Exuberant vs Merry - What's the difference?
| Related terms
Exuberant is a related term of merry.
As an adjective exuberant
As a proper noun merry is
originally a nickname for a merry person.
(of people) Very high-spirited; extremely energetic and enthusiastic.
* 1882 , , "The Lady or the Tiger?":
* 1961 , , Catch-22 :
- He was a man of exuberant fancy, and, withal of an authority so irresistible that, at his will, he turned his varied fancies into facts.
(of things that grow) Abundant, luxuriant, profuse, superabundant.
* 1972 , Ken Lemmon, "Restoration Work at Studley Royal," Garden History , vol. 1, no. 1, pp. 22:
- She was a tall, earthy, exuberant girl with long hair and a pretty face.
- The County Architect's Department is starting to pleach trees to open up these vistas, now almost hidden by the exuberant growth.
* Oxford English Dictionary , 2nd ed., 1989.
* Random House Webster's Unabridged Electronic Dictionary , 1987-1996.
* (l) (obsolete)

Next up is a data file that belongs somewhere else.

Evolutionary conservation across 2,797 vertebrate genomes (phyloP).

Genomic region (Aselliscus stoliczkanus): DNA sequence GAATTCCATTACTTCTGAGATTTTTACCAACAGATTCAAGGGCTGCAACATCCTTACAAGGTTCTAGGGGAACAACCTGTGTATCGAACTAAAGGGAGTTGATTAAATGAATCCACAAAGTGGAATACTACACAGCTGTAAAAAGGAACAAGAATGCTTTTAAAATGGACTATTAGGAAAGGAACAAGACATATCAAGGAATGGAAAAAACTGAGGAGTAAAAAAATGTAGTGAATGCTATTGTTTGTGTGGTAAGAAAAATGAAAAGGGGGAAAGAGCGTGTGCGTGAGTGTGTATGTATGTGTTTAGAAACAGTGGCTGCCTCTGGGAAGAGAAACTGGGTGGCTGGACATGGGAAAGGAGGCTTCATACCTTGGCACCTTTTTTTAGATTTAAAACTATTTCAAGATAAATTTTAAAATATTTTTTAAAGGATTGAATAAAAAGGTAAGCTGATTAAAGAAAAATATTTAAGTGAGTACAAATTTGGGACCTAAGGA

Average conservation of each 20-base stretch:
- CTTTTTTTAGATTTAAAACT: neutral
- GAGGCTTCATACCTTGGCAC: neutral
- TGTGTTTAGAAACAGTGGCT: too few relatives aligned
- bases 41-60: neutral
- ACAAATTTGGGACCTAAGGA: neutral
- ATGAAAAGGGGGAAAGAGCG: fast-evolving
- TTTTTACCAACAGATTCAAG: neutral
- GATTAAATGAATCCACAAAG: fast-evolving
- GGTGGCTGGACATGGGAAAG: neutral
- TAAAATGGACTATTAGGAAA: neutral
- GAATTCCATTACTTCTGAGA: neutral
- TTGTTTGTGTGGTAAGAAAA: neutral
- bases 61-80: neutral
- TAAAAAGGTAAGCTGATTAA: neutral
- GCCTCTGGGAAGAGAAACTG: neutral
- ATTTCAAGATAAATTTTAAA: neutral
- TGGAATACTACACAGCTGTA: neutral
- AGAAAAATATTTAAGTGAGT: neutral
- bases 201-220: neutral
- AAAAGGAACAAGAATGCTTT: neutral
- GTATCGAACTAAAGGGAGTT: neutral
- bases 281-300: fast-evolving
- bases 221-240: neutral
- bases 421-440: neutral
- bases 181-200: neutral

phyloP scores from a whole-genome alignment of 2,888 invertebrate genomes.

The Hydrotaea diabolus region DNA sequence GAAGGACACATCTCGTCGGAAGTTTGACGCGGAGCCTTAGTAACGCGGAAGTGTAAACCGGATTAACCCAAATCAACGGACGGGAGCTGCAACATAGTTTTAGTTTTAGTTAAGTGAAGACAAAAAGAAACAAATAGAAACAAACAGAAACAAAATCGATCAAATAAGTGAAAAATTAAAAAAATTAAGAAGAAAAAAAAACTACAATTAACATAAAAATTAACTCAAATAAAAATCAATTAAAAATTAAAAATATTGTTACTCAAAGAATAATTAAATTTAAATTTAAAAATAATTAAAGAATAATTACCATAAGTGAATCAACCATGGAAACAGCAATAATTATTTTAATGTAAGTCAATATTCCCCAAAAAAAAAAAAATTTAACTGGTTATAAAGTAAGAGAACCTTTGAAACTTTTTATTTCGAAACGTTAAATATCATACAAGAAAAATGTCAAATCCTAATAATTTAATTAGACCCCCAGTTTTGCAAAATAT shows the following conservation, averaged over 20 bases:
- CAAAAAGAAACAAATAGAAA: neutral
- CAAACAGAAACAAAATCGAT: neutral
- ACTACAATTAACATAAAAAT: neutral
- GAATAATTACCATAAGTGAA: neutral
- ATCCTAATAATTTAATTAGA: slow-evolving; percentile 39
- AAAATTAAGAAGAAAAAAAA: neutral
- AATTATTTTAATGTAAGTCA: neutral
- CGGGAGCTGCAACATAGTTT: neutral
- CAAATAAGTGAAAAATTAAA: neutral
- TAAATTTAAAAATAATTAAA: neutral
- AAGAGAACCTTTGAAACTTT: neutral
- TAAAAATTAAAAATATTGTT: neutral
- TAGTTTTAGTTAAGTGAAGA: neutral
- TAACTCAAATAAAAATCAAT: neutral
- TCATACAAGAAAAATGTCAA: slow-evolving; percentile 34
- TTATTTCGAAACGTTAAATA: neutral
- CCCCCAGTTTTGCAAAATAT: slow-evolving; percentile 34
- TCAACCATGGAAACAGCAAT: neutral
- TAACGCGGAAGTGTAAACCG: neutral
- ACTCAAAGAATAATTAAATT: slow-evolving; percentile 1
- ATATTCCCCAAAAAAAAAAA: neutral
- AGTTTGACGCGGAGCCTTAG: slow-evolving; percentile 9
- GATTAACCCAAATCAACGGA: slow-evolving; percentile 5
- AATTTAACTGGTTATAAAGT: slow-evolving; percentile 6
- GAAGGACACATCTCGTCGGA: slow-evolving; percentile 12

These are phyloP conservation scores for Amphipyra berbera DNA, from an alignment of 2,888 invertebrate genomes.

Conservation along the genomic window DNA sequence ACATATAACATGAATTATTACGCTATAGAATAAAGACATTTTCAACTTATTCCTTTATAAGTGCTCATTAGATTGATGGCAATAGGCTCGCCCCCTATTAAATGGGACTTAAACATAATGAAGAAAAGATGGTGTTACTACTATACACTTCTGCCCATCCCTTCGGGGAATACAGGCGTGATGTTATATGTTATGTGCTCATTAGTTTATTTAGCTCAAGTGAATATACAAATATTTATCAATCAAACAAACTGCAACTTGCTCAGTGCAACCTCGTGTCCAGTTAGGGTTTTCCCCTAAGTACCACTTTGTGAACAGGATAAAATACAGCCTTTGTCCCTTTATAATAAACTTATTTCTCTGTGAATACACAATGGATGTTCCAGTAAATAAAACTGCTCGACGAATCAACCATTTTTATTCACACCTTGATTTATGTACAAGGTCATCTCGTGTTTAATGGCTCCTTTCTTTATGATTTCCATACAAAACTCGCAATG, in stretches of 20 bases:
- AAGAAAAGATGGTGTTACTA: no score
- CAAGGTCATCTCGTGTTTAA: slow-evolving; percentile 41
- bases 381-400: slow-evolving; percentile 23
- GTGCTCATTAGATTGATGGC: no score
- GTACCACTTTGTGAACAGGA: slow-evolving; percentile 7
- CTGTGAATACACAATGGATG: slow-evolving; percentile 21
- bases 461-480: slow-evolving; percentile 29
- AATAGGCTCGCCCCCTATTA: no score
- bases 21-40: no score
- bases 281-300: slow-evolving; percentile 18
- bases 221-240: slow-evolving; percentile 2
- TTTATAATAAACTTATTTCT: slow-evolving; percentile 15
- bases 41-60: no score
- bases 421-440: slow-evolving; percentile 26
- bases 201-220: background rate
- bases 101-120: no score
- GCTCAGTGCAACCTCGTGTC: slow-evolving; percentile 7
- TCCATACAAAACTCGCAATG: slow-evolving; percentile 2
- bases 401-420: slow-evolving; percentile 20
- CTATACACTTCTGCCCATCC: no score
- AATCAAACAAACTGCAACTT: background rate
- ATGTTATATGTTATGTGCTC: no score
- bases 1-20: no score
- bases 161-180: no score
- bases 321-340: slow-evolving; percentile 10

Jolly and full of high spirits
- We had a very merry Christmas.
Festive and full of fun and laughter
* 1883 , (Howard Pyle), (The Merry Adventures of Robin Hood)
- I am never merry when I hear sweet music.
- f I have the chance, I will make our worshipful Sheriff pay right well for that which he hath done to me. Maybe I may bring him some time into Sherwood Forest and have him to a right merry feast with us.
- Everyone was merry at the party.
Causing laughter, mirth, gladness, or delight.
- The play moved along at a merry pace.
- a merry jest
(euphemistic) drunk; tipsy
- merry wind and weather
- Some of us got a little merry at the office Christmas party.
* (obsolete) mery
* Merry Christmas
* Merry Eid